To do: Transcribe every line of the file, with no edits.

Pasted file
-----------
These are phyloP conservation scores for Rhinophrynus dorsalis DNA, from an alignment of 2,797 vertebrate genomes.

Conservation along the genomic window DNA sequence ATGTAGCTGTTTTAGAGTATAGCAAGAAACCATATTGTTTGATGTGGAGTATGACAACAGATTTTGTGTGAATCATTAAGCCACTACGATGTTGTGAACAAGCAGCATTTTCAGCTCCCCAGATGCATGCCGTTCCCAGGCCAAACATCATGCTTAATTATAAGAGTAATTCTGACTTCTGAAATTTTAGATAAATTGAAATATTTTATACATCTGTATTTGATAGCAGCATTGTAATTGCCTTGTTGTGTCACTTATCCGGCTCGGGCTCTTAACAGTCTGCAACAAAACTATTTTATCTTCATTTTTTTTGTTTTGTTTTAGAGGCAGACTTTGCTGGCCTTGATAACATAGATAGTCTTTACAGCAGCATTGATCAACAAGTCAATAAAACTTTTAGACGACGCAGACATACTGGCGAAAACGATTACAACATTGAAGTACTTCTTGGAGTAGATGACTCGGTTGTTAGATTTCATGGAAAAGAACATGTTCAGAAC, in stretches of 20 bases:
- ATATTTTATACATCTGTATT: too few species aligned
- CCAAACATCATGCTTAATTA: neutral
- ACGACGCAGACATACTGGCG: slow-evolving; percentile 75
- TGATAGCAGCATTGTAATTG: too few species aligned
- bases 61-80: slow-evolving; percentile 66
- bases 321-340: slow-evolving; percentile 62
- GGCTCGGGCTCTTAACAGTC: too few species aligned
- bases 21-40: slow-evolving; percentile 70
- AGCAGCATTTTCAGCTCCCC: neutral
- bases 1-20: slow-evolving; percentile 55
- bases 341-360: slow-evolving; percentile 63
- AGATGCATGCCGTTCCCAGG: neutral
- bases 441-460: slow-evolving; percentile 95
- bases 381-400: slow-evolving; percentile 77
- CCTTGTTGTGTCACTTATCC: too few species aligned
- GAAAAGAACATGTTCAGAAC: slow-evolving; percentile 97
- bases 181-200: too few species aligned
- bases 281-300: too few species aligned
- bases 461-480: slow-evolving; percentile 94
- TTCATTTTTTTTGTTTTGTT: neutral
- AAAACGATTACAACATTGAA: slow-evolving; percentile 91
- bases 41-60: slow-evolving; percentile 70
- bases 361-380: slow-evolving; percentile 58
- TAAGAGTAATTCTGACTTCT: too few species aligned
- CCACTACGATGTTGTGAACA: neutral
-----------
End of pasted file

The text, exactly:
These are phyloP conservation scores for Rhinophrynus dorsalis DNA, from an alignment of 2,797 vertebrate genomes.

Conservation along the genomic window DNA sequence ATGTAGCTGTTTTAGAGTATAGCAAGAAACCATATTGTTTGATGTGGAGTATGACAACAGATTTTGTGTGAATCATTAAGCCACTACGATGTTGTGAACAAGCAGCATTTTCAGCTCCCCAGATGCATGCCGTTCCCAGGCCAAACATCATGCTTAATTATAAGAGTAATTCTGACTTCTGAAATTTTAGATAAATTGAAATATTTTATACATCTGTATTTGATAGCAGCATTGTAATTGCCTTGTTGTGTCACTTATCCGGCTCGGGCTCTTAACAGTCTGCAACAAAACTATTTTATCTTCATTTTTTTTGTTTTGTTTTAGAGGCAGACTTTGCTGGCCTTGATAACATAGATAGTCTTTACAGCAGCATTGATCAACAAGTCAATAAAACTTTTAGACGACGCAGACATACTGGCGAAAACGATTACAACATTGAAGTACTTCTTGGAGTAGATGACTCGGTTGTTAGATTTCATGGAAAAGAACATGTTCAGAAC, in stretches of 20 bases:
- ATATTTTATACATCTGTATT: too few species aligned
- CCAAACATCATGCTTAATTA: neutral
- ACGACGCAGACATACTGGCG: slow-evolving; percentile 75
- TGATAGCAGCATTGTAATTG: too few species aligned
- bases 61-80: slow-evolving; percentile 66
- bases 321-340: slow-evolving; percentile 62
- GGCTCGGGCTCTTAACAGTC: too few species aligned
- bases 21-40: slow-evolving; percentile 70
- AGCAGCATTTTCAGCTCCCC: neutral
- bases 1-20: slow-evolving; percentile 55
- bases 341-360: slow-evolving; percentile 63
- AGATGCATGCCGTTCCCAGG: neutral
- bases 441-460: slow-evolving; percentile 95
- bases 381-400: slow-evolving; percentile 77
- CCTTGTTGTGTCACTTATCC: too few species aligned
- GAAAAGAACATGTTCAGAAC: slow-evolving; percentile 97
- bases 181-200: too few species aligned
- bases 281-300: too few species aligned
- bases 461-480: slow-evolving; percentile 94
- TTCATTTTTTTTGTTTTGTT: neutral
- AAAACGATTACAACATTGAA: slow-evolving; percentile 91
- bases 41-60: slow-evolving; percentile 70
- bases 361-380: slow-evolving; percentile 58
- TAAGAGTAATTCTGACTTCT: too few species aligned
- CCACTACGATGTTGTGAACA: neutral